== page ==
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A Muslim man listens to Quebec Public Security Minister Lise Theriault, left, Montreal Mayor Denis Coderre, and Immigration Minister Kathleen Weil, right, at a news conference to unveil an anti-radicalization strategy, Wednesday, June 10, 2015 in Montreal.

Ryan Remiorz/The Canadian Press

Quebec is again trying to limit the place of religion in the province, but this time the governing Liberals have thrown into the mix a crackdown on fundamentalism, terrorist recruitment and hate speech.

The government presented legislation Wednesday in the National Assembly amid calls for calm from the four political parties in the house. But even the simultaneous introduction of two bills with divergent goals – one to promote secularism, the other to fight terror, both clearly aimed at Muslims – reopened divisions.

One bill – the Liberal version of the Parti Québécois Charter of Values so hotly contested two years ago – promises to guarantee gender-equality rights in the face of religious requests. Coming after a decade of debate over these issues, the bill contains a requirement that government services be offered and used with faces uncovered – a measure designed to limit the use of all-covering veils by some Muslim women.

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The other bill and accompanying action plan cracks down on Islamist extremism with dozens of small measures empowering courts, police, teachers and social workers to intervene when they suspect radicals pose a risk. That proposed law was a swift response to last fall's attacks on Parliament Hill and Saint-Jean-sur-Richelieu by homegrown terrorists from Quebec, and the rapid rise of youth recruitment by terrorist organizations in the province this year.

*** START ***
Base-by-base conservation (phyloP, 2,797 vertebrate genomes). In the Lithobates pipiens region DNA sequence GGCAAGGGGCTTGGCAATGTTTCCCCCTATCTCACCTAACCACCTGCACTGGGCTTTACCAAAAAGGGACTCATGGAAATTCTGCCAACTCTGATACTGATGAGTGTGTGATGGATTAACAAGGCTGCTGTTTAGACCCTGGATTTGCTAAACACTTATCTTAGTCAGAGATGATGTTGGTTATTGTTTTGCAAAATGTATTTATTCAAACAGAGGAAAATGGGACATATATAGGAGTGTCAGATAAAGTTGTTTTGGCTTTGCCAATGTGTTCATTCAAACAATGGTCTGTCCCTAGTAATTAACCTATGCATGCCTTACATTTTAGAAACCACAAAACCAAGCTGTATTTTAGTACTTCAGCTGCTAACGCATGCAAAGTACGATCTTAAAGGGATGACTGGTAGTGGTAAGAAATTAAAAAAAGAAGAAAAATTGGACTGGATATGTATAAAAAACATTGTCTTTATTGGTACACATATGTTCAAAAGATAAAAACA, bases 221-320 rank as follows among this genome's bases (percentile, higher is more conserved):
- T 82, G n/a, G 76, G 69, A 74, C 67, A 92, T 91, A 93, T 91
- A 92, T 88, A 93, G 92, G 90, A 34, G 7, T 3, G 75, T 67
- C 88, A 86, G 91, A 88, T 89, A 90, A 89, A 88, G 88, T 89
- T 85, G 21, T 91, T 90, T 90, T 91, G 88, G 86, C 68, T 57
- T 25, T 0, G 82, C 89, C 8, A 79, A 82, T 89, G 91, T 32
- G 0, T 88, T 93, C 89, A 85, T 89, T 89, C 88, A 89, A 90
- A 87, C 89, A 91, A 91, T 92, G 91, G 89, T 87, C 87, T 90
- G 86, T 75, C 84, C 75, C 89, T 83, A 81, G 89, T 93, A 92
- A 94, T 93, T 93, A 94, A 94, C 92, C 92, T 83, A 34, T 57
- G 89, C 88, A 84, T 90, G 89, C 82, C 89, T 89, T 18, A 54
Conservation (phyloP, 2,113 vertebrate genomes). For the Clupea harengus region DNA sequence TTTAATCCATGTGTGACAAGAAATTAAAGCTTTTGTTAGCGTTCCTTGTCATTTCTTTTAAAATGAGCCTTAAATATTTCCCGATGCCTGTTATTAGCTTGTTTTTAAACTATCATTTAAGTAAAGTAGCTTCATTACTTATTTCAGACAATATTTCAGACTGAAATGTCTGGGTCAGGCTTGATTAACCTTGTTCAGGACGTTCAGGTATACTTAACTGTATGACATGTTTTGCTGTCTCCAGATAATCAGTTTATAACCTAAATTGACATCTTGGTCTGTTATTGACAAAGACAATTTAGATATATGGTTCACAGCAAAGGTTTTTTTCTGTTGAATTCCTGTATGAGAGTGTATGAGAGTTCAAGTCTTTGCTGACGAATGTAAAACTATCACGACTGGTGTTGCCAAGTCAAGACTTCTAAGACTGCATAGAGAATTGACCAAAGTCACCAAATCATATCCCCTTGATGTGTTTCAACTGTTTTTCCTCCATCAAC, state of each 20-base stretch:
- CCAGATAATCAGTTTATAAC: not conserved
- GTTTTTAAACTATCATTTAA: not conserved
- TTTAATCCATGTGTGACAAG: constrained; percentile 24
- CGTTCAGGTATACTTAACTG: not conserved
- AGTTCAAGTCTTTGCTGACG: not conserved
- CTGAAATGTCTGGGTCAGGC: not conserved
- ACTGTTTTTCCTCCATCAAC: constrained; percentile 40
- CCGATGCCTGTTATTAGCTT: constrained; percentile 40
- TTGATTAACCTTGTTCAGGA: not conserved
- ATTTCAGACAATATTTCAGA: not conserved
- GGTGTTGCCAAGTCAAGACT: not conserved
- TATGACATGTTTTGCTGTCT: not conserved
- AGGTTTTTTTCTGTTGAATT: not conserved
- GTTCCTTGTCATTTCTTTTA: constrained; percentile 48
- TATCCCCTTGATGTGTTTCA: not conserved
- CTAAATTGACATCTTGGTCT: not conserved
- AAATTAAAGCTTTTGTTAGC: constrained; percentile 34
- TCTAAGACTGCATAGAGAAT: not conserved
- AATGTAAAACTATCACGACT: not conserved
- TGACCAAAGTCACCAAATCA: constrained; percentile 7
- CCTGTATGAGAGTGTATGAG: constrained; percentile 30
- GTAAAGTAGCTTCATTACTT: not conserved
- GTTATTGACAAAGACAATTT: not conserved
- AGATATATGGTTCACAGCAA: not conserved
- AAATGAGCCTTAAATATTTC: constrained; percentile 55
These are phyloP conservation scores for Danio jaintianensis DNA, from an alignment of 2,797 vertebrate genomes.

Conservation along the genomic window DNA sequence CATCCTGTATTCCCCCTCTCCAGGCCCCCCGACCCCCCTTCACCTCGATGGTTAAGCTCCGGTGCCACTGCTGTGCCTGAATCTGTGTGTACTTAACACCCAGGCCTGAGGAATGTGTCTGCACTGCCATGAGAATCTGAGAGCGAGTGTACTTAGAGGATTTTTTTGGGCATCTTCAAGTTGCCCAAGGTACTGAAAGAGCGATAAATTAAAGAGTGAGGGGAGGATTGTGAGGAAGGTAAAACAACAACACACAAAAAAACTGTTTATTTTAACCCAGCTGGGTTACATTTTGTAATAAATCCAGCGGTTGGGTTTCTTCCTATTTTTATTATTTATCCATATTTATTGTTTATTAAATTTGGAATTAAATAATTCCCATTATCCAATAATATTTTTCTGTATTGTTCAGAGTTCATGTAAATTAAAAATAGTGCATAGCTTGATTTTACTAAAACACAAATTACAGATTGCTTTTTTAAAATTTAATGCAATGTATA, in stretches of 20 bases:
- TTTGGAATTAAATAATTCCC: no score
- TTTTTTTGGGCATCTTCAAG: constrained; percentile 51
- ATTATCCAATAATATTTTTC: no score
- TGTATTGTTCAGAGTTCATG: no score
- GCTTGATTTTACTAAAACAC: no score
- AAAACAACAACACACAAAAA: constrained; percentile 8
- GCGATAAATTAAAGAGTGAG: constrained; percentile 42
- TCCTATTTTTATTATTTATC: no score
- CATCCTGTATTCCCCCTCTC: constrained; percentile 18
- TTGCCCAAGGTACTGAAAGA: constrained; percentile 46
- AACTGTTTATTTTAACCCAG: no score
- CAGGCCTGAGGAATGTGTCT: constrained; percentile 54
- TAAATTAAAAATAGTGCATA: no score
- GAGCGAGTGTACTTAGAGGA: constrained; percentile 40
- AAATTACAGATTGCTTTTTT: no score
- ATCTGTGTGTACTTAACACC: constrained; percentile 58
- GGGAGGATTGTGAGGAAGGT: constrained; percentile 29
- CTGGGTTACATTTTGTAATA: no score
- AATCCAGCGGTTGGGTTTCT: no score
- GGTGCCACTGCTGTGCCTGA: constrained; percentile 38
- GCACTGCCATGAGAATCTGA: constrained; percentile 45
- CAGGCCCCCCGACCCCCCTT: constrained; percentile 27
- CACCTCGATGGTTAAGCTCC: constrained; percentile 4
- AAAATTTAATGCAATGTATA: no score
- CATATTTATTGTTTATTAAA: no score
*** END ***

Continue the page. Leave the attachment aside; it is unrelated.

Omar Koné, a Sufi imam who is among the liberal leaders in Montreal Muslim communities, welcomed the measures but lamented that a secularist bill was paired with an anti-terror bill.

"A lot was brought today," he said. "There is an issue of radicalization. There is the state trying to establish some rules. They are separate issues, but people will make an amalgam … It would have been better to choose different moments to announce these two measures."

Salam Elmenyawi, the head of the Muslim Council of Montreal, said the entire package stinks of "discrimination and prejudice."

"We are totally disappointed. There was no consultation, as we were promised. We thought the Liberals would do things differently than the government before," he said. "We're almost at the point where we need to say, 'Make whatever laws you want but please stop talking about it.' Every one of these debates makes life miserable for Muslims in Quebec."

Bill 59 – the anti-extremist law – gives the Quebec human-rights commission expanded powers and resources to investigate hate speech against the wide range of people who face discrimination.

A public registry will expose people found to be spreading hatred, and the Education Ministry could cut funding or operating licences for any institution financing or harbouring them.